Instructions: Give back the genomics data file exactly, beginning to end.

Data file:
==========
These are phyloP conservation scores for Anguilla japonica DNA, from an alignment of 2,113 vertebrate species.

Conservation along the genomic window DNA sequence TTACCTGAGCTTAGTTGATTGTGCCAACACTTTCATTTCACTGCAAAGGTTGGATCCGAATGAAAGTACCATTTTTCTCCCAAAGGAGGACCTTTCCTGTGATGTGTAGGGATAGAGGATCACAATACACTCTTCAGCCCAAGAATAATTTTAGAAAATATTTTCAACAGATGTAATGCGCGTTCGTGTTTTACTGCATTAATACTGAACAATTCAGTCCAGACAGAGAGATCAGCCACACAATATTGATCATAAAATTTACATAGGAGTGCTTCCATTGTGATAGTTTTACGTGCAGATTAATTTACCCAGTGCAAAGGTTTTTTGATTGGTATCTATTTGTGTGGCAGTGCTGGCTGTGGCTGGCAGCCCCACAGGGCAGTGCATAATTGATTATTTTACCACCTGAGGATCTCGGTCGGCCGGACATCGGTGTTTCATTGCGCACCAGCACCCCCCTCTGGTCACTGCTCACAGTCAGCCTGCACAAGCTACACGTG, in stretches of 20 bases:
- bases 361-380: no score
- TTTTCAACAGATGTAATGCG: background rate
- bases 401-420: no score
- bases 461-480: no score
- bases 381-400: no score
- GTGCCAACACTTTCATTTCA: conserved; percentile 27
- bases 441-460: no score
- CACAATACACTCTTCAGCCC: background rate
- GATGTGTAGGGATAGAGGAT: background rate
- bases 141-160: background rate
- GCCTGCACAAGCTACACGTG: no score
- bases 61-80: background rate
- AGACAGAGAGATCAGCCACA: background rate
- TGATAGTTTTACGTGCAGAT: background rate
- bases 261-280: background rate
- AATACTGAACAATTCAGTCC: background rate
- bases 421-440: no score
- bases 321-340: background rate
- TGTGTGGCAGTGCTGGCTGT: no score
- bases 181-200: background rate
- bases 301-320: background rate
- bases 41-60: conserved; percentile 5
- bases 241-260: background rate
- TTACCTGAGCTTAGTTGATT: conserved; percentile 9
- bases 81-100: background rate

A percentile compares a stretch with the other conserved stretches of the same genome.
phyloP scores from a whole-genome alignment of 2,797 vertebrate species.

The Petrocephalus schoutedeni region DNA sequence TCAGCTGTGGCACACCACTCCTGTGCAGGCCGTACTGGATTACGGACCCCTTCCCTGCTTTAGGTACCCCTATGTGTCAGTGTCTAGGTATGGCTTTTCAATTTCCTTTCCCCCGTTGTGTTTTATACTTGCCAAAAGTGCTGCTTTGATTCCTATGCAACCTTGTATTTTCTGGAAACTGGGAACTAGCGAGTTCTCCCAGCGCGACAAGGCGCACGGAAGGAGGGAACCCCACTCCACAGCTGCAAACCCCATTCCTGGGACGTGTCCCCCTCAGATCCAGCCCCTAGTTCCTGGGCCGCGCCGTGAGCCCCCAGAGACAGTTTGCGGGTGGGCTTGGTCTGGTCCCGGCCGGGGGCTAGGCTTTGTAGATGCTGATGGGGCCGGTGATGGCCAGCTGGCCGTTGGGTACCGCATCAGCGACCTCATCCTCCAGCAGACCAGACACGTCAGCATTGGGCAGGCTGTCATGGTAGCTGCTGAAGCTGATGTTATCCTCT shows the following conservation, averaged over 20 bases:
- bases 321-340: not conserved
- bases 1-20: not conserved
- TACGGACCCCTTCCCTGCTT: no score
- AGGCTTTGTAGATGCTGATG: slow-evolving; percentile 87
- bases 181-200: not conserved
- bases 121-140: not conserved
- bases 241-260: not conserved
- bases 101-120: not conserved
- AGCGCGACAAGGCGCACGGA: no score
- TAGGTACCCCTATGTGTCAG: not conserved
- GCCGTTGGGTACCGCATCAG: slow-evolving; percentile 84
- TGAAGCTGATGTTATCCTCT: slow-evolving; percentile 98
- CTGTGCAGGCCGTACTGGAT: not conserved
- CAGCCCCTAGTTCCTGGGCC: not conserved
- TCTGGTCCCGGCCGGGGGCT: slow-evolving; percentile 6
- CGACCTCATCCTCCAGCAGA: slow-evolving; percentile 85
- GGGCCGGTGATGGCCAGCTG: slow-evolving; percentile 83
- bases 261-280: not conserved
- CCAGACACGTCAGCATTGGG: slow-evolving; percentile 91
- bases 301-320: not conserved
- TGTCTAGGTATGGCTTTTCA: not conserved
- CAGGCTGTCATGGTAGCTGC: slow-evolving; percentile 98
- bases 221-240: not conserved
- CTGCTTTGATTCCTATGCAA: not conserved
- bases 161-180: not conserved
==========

These are phyloP conservation scores for Anguilla japonica DNA, from an alignment of 2,113 vertebrate species.

Conservation along the genomic window DNA sequence TTACCTGAGCTTAGTTGATTGTGCCAACACTTTCATTTCACTGCAAAGGTTGGATCCGAATGAAAGTACCATTTTTCTCCCAAAGGAGGACCTTTCCTGTGATGTGTAGGGATAGAGGATCACAATACACTCTTCAGCCCAAGAATAATTTTAGAAAATATTTTCAACAGATGTAATGCGCGTTCGTGTTTTACTGCATTAATACTGAACAATTCAGTCCAGACAGAGAGATCAGCCACACAATATTGATCATAAAATTTACATAGGAGTGCTTCCATTGTGATAGTTTTACGTGCAGATTAATTTACCCAGTGCAAAGGTTTTTTGATTGGTATCTATTTGTGTGGCAGTGCTGGCTGTGGCTGGCAGCCCCACAGGGCAGTGCATAATTGATTATTTTACCACCTGAGGATCTCGGTCGGCCGGACATCGGTGTTTCATTGCGCACCAGCACCCCCCTCTGGTCACTGCTCACAGTCAGCCTGCACAAGCTACACGTG, in stretches of 20 bases:
- bases 361-380: no score
- TTTTCAACAGATGTAATGCG: background rate
- bases 401-420: no score
- bases 461-480: no score
- bases 381-400: no score
- GTGCCAACACTTTCATTTCA: conserved; percentile 27
- bases 441-460: no score
- CACAATACACTCTTCAGCCC: background rate
- GATGTGTAGGGATAGAGGAT: background rate
- bases 141-160: background rate
- GCCTGCACAAGCTACACGTG: no score
- bases 61-80: background rate
- AGACAGAGAGATCAGCCACA: background rate
- TGATAGTTTTACGTGCAGAT: background rate
- bases 261-280: background rate
- AATACTGAACAATTCAGTCC: background rate
- bases 421-440: no score
- bases 321-340: background rate
- TGTGTGGCAGTGCTGGCTGT: no score
- bases 181-200: background rate
- bases 301-320: background rate
- bases 41-60: conserved; percentile 5
- bases 241-260: background rate
- TTACCTGAGCTTAGTTGATT: conserved; percentile 9
- bases 81-100: background rate

A percentile compares a stretch with the other conserved stretches of the same genome.
phyloP scores from a whole-genome alignment of 2,797 vertebrate species.

The Petrocephalus schoutedeni region DNA sequence TCAGCTGTGGCACACCACTCCTGTGCAGGCCGTACTGGATTACGGACCCCTTCCCTGCTTTAGGTACCCCTATGTGTCAGTGTCTAGGTATGGCTTTTCAATTTCCTTTCCCCCGTTGTGTTTTATACTTGCCAAAAGTGCTGCTTTGATTCCTATGCAACCTTGTATTTTCTGGAAACTGGGAACTAGCGAGTTCTCCCAGCGCGACAAGGCGCACGGAAGGAGGGAACCCCACTCCACAGCTGCAAACCCCATTCCTGGGACGTGTCCCCCTCAGATCCAGCCCCTAGTTCCTGGGCCGCGCCGTGAGCCCCCAGAGACAGTTTGCGGGTGGGCTTGGTCTGGTCCCGGCCGGGGGCTAGGCTTTGTAGATGCTGATGGGGCCGGTGATGGCCAGCTGGCCGTTGGGTACCGCATCAGCGACCTCATCCTCCAGCAGACCAGACACGTCAGCATTGGGCAGGCTGTCATGGTAGCTGCTGAAGCTGATGTTATCCTCT shows the following conservation, averaged over 20 bases:
- bases 321-340: not conserved
- bases 1-20: not conserved
- TACGGACCCCTTCCCTGCTT: no score
- AGGCTTTGTAGATGCTGATG: slow-evolving; percentile 87
- bases 181-200: not conserved
- bases 121-140: not conserved
- bases 241-260: not conserved
- bases 101-120: not conserved
- AGCGCGACAAGGCGCACGGA: no score
- TAGGTACCCCTATGTGTCAG: not conserved
- GCCGTTGGGTACCGCATCAG: slow-evolving; percentile 84
- TGAAGCTGATGTTATCCTCT: slow-evolving; percentile 98
- CTGTGCAGGCCGTACTGGAT: not conserved
- CAGCCCCTAGTTCCTGGGCC: not conserved
- TCTGGTCCCGGCCGGGGGCT: slow-evolving; percentile 6
- CGACCTCATCCTCCAGCAGA: slow-evolving; percentile 85
- GGGCCGGTGATGGCCAGCTG: slow-evolving; percentile 83
- bases 261-280: not conserved
- CCAGACACGTCAGCATTGGG: slow-evolving; percentile 91
- bases 301-320: not conserved
- TGTCTAGGTATGGCTTTTCA: not conserved
- CAGGCTGTCATGGTAGCTGC: slow-evolving; percentile 98
- bases 221-240: not conserved
- CTGCTTTGATTCCTATGCAA: not conserved
- bases 161-180: not conserved